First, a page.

Connaught Gates – History


“These stone and iron gates, a developer’s folly, were placed here in 1913 by The British and Colonial Land and Securities Co. Ltd., a creation of Sir Henry Pellatt, the lord of Casa Loma. The gates were to be a grand entrance to an immense subdivision named Cedar Vale, that was to stretch from Vaughan Road to Eglinton Avenue, and about half as far west. This boulevard, to be named Connaught Drive after the Governor General of the day, was to progress majestically to a rather ornate circle, then veer right to cross Cedarvale Ravine and march proudly all the way to Eglinton Avenue. Large lots, expensive homes, parks, public squares and civic buildings were part of the company’s ambitious plans.

Like much of Sir Henry’s life, things didn’t work out that way. There was a recession on, and too many subdivisions like this on sale around the city. Then, in 1914, war broke out. People invested their money in war bonds rather than in real estate and for many years not much happened in this part of town. Finally the Home Bank went bankrupt, and with it most of Sir Henry’s investments. He gave his home, Casa Loma, to the city and moved into the carriage house. He died in 1939, a poorer man, but still immensely popular.
Some houses were built here through the twenties and thirties but much of the area north of the ravine was not fully developed until the 1950s. One of the reasons for this delay was the fact that the paving on Bathurst Street ended just a block north of here. From that point a muddy dirt road slid down the ravine and crossed the Castle Frank Stream on a rickety single lane bridge.
That is what this area was like in 1923 when Ernest Hemingway rented an apartment just up the street from here. He first came to Toronto in early 1920, hired by the Connable family as a companion for their disabled son while the rest of the family went to Florida for the winter. Ralph Connable, president of F.W.Woolworth Ltd., got Hemingway his first writing assignments with the Toronto Star.
Three years later Hemingway, now working for the Star in Paris, returned to Toronto with his wife Hadley, who was eight months pregnant. They moved to a tiny one-room apartment here, and a month later their son was born. However, unhappy with both the city and his job at the Star, the Hemingways returned to Paris just four months later.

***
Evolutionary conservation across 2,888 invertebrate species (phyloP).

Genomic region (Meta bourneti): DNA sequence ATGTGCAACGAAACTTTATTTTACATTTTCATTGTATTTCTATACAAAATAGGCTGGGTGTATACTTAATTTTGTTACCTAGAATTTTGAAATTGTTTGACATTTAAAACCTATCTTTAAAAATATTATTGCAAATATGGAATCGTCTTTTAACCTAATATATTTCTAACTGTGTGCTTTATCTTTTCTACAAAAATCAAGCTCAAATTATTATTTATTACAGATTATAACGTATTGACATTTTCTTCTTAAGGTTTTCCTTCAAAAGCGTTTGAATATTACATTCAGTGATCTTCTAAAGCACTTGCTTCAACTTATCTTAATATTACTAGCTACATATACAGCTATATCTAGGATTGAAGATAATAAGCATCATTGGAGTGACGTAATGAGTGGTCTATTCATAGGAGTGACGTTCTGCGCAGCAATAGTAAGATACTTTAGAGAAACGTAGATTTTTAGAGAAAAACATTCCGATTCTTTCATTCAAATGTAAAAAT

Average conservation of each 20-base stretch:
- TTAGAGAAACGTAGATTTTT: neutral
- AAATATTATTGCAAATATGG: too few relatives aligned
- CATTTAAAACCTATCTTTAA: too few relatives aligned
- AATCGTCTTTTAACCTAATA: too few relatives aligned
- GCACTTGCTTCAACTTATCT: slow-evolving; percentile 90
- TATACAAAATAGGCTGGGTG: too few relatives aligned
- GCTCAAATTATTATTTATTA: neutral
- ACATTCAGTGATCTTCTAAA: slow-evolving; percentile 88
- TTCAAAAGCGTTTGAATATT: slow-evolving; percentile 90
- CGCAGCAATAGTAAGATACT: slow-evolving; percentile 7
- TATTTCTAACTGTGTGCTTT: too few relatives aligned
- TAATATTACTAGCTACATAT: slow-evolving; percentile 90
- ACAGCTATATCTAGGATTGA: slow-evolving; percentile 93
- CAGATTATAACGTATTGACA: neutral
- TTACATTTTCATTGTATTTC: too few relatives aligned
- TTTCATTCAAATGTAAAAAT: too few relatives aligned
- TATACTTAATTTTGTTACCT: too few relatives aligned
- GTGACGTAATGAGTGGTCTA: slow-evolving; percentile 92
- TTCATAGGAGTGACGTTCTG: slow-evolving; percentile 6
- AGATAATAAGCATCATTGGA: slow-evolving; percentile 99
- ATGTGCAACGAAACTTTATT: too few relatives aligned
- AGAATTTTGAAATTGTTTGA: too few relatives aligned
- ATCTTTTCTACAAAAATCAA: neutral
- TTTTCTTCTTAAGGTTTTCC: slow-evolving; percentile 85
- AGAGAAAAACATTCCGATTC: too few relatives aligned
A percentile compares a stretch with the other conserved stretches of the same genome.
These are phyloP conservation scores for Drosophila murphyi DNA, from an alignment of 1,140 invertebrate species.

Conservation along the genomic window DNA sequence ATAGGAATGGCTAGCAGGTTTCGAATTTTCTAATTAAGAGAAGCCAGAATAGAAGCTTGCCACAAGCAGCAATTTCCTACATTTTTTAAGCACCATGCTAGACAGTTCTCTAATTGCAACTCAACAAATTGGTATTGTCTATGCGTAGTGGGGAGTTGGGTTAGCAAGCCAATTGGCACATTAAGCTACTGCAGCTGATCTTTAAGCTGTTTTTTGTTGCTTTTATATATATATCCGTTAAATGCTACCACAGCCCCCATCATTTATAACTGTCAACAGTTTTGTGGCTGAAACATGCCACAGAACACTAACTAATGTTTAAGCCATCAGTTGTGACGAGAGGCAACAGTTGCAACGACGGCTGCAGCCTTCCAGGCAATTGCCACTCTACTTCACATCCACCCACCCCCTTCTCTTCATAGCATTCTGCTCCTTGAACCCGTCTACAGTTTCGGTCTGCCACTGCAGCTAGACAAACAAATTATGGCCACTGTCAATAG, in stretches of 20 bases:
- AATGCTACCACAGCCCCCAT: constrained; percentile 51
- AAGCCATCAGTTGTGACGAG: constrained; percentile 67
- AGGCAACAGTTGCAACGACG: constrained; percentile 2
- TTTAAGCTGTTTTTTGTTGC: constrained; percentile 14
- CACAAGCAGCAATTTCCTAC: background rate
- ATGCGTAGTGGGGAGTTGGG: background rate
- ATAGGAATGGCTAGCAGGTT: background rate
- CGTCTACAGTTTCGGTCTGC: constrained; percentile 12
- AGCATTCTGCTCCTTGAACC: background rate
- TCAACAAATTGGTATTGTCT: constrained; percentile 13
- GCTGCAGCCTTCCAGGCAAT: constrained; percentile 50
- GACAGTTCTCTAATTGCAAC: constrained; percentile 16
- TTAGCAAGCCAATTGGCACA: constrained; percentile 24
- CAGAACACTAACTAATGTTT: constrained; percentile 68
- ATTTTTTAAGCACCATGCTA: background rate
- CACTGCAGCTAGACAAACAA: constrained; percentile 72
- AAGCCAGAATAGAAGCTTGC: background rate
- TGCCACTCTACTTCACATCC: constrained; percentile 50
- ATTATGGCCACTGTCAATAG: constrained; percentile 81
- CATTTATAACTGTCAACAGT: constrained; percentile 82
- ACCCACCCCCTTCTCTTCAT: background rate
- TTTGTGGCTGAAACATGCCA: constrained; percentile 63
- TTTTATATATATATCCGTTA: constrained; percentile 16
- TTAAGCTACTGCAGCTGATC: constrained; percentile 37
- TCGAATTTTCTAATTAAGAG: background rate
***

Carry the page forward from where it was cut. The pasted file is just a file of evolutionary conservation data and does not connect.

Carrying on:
It wasn’t until 1927 that the first high level bridge was built, carrying the (Bathurst) street smoothly across the ravine. Only then did building begin in earnest on the lands north of here. The neighbourhood that evolved here is a far cry from the plan Sir Henry had in mind in 1913, and perhaps we can be grateful. What we have today is more varied, more spontaneous, and probably more livable because the developer’s plan was forgotten.”
Terry McAuliffe
Local Historian

April 24, 1998




Connaught Gates – Restoration
In the summer of 1999, Terry McAuliffe, a local resident and historian, approached Councillor Joe Mihevc with the idea of restoring the Gates, which had suffered from decades of neglect. Over the ensuing two years, Joe was able to convince the City to restore the Gates themselves. Sandblasting, tuck-pointing and wrought iron repairs were completed in 2002, at a cost of over $25,000.
Terry approached the Connaught-Lonsmount Area Ratepayers Association (CLARA) at CLARA’s first annual Victoria Day Barbecue, with the idea of restoring the Connaught Gate lanterns. The lanterns, which had sat proudly atop the Gates when they were built, had long since disappeared; the only photo which could be found showing them were in a copy of the 1913 “Cedar Vale” promotional book, which was in Terry’s possession.